Robert Nese has done it again.
The Lemont man found another priceless ring with his metal detector. But this time, he set out to accomplish the feat.
About six weeks earlier in a field near his home, Nese, 19, unearthed a 1962 State College Area High School class ring, tracked down the local woman who had lost it playing softball 52 years before and returned the treasure.
For his next act, Nese recently pulled a gold wedding band out of the murky lake at Whipple Dam State Park. He didn’t have to go to nearly as much trouble to find the owner.
All he had to do was walk out of the water.
Jim Campbell stood on the beach, ecstatic about the recovery and relieved beyond belief.
Campbell, of State College, had been swimming with his grandson a week before. In a gut-wrenching second, the symbol of his 41-year marriage vanished in the tea-colored water.
“It just slipped off,” he said. “As soon as I dove in, I felt it slip off my finger. It was sickening.”
He, his grandson and two boys searched in vain. Campbell drove home with a heavy heart.
Then that week, he recalled a Centre Daily Times article about Nese’s class ring adventure. He had grown up in Lemont, knew the fortunate woman’s family and had been impressed by Nese’s detecting talents.
Maybe the young man could bail him out.
But there was a problem. Campbell couldn’t remember Nese’s name, and the old story had long gone into the recycling.
A trip to the local library revealed Nese’s identity. Then Campbell needed to find him.
That proved not too hard, thanks to the Penn State online directory. Campbell sent Nese, who works on campus, an email plea for assistance and got a swift response.
They met at Whipple Dam the next day, in the early evening after the crowds had left.
Nese faced a new challenge. Campbell’s ring lay somewhere at least 3 feet down, and Nese had never taken his detector underwater before. The manual promised it was waterproof, but you never know.
“I was a little skeptical,” Nese said.
But he was game.
Searching a “box” where Campbell had been swimming, Nese waded up to his waist and lower chest with his immersed detector.
“I was all over the place,” he said. “I couldn’t see the bottom at all.”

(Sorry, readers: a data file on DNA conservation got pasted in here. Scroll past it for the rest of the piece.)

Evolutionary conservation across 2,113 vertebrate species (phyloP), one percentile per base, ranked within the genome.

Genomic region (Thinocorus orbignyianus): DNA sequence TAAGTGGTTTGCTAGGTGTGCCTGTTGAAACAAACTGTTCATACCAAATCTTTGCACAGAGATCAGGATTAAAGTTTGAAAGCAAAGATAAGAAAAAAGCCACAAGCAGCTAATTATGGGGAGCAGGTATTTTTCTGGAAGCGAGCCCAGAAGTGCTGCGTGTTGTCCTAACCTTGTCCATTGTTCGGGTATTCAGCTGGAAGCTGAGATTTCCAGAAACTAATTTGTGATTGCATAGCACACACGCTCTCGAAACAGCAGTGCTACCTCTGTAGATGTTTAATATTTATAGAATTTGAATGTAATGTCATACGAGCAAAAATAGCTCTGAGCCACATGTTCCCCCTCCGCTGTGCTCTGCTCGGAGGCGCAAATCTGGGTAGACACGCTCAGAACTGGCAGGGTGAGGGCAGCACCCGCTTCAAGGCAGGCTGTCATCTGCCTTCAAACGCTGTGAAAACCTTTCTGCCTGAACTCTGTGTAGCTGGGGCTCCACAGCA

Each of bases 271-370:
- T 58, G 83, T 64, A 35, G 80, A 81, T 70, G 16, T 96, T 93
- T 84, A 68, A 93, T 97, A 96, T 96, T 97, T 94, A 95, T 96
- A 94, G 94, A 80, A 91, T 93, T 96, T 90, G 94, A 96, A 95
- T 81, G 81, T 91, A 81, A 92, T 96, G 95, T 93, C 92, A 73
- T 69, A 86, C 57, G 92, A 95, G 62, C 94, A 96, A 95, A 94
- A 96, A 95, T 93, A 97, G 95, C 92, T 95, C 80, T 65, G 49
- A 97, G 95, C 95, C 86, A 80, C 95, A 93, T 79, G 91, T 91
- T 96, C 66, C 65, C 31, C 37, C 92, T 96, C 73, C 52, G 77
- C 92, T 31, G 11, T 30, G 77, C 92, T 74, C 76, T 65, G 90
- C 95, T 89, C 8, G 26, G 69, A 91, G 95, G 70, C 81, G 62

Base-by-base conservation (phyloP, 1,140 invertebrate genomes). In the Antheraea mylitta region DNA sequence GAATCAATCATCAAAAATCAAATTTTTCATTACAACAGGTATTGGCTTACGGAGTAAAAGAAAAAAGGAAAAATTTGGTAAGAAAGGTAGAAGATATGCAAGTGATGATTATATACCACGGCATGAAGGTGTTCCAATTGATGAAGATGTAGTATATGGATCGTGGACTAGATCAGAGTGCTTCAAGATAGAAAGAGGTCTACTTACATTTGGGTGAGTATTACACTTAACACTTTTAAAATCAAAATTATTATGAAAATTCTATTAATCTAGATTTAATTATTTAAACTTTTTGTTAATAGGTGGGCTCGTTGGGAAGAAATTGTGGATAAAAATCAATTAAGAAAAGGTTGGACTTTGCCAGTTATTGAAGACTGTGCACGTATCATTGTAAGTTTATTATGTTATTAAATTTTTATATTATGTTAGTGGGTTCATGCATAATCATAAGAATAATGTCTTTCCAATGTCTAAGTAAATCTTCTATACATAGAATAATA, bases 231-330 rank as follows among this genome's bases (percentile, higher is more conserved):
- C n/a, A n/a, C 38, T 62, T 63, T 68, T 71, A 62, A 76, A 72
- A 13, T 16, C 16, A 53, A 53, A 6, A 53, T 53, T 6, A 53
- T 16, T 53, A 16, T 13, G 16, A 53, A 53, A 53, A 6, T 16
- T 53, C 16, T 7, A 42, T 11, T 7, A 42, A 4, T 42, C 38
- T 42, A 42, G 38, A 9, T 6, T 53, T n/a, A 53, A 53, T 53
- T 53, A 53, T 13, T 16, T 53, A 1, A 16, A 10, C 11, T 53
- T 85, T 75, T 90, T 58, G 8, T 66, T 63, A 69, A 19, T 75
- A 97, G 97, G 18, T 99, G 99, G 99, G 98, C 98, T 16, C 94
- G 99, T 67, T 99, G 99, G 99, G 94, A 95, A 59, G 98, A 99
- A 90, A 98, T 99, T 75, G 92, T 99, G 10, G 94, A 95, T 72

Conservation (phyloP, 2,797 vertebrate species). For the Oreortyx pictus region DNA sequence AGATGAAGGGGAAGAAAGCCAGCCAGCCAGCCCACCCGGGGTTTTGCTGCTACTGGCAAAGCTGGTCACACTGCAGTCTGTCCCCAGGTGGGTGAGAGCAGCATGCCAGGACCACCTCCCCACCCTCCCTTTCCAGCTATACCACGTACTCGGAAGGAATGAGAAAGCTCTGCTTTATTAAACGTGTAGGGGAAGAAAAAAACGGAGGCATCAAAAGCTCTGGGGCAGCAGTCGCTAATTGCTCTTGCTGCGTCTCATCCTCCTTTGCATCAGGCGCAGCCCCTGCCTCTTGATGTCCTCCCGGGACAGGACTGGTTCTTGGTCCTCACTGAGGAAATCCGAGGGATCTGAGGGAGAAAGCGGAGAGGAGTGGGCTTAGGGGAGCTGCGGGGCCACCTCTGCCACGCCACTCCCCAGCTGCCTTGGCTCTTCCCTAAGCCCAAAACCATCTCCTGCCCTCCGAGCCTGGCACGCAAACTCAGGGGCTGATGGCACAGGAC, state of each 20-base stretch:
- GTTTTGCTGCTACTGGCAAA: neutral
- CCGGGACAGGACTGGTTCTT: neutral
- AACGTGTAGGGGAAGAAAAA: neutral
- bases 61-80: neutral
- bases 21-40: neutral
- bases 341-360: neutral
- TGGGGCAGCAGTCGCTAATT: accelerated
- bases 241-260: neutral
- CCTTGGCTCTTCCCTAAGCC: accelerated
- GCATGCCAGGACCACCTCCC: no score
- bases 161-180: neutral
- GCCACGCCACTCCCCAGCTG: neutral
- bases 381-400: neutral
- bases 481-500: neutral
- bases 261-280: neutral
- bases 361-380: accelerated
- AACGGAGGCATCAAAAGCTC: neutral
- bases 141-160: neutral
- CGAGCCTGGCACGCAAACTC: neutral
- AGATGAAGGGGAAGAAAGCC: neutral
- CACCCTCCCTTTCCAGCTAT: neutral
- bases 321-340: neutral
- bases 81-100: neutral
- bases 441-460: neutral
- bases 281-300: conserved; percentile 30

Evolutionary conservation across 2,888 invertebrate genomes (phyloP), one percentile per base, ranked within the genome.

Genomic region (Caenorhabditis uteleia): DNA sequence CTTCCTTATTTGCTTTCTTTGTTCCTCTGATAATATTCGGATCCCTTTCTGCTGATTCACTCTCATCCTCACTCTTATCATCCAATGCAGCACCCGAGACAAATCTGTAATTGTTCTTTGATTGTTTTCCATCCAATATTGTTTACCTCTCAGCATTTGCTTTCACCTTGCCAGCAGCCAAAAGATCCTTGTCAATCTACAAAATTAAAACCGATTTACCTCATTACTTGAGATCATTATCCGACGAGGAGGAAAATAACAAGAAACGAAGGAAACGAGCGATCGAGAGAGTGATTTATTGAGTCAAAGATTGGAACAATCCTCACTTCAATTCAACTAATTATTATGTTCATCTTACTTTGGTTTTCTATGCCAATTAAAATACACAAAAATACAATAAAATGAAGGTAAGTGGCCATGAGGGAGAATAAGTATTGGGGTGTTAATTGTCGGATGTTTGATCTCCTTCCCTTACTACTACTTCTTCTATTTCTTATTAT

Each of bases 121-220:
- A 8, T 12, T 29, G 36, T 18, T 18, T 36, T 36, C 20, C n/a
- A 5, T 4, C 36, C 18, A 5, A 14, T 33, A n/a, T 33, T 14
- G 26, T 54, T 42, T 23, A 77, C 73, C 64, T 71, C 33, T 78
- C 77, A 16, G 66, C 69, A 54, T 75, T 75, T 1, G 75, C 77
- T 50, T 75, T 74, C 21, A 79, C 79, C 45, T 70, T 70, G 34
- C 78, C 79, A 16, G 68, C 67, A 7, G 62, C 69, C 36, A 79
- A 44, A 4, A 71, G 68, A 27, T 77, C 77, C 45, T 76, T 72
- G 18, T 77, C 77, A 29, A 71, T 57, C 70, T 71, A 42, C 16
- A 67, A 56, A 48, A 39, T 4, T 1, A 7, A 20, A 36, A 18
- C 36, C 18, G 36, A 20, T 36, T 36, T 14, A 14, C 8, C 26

He had calibrated his detector on Ellen Campbell’s gold ring, a smaller version of her husband’s band. So when his detector registered a similar numerical reading on a hit, Nese stopped.
Campbell was getting worried — about Nese as his dip in the cold water stretched close to an hour.
“The sun was going down, and I was thinking we better call this off,” Campbell said. “This guy’s going to freeze.”
Nese took Campbell’s shovel, plunged in and began digging.
The first two scoops yielded just sand and debris.
Paydirt rested on top of the third, magically glinting.
“I took it out and held it up,” Nese said. “I was as happy as he was.”
Campbell, who felt as though he “had lost a friend,” cheered with his wife and Nese’s girlfriend on the beach.
“What a great kid to do this,” he said. “He was freezing.”
Nese could have future encores. After his mother posted a Facebook account of his triumph, a friend suggested he contact the owner of www.ringfinders.com, an global online directory of metal detectors for hire.
He did so, and the site owner added him to the site. Now he’s listed among about 160 available experts in the United States — one of five in Pennsylvania and about 400 worldwide — ready to help people find lost valuables.
Copying his site peers, he’ll charge a variable fee based on the recovered item’s worth, plus $25 for gas and other expenses.
He’s not counting on financial gain. Rather, he said, he’s doing it mainly as a public service, with the discovery itself most of the reward.
“I hope so,” Nese said when asked if he anticipates calls. “Because there’s nothing like finding a ring for somebody.”